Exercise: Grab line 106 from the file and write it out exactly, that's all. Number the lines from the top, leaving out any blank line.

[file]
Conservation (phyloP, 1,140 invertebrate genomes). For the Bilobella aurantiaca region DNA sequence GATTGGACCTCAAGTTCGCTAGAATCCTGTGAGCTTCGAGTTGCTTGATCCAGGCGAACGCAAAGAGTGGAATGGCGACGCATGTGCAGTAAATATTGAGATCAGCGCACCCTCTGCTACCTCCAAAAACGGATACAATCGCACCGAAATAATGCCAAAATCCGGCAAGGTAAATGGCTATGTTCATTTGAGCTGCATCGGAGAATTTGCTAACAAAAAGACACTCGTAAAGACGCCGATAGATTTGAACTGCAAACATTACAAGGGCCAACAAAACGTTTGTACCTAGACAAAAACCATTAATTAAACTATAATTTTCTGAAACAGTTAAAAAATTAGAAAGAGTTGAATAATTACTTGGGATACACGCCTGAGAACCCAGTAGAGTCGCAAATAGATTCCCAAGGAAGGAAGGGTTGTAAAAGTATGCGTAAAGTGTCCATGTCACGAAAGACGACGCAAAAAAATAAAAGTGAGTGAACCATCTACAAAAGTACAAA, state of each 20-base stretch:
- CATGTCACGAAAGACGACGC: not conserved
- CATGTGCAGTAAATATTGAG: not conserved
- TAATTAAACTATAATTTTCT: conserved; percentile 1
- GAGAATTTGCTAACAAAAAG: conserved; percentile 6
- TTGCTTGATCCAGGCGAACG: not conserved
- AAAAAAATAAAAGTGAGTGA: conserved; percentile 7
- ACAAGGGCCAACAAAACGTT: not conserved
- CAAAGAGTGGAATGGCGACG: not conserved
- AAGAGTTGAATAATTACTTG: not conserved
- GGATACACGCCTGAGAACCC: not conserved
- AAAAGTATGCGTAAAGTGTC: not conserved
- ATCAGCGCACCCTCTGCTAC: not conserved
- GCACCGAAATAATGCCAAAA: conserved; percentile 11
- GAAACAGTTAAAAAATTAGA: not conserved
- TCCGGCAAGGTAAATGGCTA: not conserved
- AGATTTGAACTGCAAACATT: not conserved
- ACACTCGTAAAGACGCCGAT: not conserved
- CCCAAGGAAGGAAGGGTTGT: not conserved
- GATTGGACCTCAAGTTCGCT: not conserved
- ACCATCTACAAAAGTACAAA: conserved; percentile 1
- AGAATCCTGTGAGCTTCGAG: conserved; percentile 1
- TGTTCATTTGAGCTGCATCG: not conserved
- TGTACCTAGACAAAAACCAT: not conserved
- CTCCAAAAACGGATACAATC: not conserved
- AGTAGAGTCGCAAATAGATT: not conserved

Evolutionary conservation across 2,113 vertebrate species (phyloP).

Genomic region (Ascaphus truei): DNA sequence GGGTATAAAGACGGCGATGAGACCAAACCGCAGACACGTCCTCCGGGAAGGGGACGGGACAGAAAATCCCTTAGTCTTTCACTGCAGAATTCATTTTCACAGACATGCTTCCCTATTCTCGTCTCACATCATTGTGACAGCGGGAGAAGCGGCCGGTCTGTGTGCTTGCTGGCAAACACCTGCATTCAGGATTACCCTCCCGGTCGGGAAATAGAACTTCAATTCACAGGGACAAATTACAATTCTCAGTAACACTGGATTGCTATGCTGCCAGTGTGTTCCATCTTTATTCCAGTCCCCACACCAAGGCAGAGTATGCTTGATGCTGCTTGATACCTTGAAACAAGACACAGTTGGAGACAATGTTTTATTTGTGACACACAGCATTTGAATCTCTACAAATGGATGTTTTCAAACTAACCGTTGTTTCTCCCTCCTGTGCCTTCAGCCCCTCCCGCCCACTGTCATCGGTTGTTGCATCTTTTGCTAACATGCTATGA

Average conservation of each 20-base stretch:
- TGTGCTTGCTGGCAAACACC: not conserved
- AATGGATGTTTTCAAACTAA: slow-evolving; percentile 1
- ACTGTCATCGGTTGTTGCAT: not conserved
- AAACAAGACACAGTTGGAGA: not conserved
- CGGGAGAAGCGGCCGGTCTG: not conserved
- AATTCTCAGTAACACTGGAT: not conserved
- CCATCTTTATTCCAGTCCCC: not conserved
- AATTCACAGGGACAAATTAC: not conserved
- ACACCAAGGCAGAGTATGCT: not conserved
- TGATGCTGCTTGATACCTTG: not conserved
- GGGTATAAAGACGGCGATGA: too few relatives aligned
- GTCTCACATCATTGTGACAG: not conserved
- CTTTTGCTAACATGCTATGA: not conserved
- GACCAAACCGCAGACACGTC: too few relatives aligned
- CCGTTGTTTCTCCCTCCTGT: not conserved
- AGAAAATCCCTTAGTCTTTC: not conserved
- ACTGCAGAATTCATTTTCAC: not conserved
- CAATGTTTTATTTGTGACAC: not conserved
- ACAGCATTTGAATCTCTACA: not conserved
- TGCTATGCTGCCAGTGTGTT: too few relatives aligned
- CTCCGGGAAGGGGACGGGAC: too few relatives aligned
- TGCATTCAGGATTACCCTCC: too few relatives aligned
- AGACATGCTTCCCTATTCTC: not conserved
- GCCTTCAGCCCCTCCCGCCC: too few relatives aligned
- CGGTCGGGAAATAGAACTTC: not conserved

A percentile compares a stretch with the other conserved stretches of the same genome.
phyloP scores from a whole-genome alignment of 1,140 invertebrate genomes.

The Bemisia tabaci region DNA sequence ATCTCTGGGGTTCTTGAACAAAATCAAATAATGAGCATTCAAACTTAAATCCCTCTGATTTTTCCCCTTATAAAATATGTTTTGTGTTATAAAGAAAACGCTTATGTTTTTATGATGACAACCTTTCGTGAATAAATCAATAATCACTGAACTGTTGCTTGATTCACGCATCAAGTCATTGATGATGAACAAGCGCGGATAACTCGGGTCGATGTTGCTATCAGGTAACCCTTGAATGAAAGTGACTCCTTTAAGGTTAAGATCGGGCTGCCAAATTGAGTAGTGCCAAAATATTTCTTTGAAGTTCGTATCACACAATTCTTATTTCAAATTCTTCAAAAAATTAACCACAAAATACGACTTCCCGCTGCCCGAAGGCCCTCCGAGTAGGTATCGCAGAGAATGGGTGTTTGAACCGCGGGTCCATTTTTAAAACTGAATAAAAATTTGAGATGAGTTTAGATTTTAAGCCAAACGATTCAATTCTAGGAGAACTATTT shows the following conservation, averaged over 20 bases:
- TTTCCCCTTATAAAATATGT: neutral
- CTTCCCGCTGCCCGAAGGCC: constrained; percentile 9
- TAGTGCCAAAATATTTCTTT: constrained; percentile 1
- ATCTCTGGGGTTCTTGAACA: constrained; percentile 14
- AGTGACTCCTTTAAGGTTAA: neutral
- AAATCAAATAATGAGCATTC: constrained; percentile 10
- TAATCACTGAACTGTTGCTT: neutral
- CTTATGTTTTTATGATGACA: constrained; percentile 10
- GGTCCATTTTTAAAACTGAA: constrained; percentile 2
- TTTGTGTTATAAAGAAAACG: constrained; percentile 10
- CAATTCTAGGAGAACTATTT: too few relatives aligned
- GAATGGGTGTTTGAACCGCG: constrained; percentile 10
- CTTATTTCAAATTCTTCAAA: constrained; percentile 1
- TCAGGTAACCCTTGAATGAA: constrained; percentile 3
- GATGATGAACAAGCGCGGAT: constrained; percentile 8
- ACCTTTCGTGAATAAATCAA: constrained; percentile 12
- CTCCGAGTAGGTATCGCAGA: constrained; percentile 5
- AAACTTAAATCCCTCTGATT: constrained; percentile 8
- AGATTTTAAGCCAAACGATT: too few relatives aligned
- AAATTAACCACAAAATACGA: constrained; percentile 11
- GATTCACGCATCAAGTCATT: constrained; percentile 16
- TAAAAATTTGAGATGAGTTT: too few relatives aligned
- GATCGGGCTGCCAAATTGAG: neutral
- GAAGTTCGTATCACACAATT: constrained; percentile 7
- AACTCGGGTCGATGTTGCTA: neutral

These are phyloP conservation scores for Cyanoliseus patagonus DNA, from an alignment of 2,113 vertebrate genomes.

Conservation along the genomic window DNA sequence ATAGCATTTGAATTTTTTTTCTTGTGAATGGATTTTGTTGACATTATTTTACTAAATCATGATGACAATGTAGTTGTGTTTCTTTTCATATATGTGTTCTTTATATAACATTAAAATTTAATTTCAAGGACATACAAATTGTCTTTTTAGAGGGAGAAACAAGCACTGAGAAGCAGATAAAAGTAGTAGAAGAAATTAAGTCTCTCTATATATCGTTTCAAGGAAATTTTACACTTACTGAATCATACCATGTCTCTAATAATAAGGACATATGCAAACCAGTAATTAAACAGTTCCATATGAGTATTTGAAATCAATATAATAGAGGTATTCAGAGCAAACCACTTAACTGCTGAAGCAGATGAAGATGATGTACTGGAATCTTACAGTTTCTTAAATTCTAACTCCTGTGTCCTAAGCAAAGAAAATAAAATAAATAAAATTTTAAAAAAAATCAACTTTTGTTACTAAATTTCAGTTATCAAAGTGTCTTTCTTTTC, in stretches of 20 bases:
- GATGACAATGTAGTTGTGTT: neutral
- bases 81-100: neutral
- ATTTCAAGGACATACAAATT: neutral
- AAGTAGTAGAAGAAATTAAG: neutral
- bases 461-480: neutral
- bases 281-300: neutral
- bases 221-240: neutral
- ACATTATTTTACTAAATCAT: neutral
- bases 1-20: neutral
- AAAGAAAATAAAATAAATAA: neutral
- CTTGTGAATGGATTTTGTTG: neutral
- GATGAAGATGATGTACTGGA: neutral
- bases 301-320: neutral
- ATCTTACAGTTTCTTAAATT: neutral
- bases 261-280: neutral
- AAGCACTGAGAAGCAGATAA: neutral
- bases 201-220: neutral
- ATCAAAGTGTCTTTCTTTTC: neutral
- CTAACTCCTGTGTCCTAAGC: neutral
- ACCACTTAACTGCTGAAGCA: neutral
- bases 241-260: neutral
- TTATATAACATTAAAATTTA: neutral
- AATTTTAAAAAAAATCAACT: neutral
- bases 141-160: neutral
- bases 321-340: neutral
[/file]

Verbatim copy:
- TTATATAACATTAAAATTTA: neutral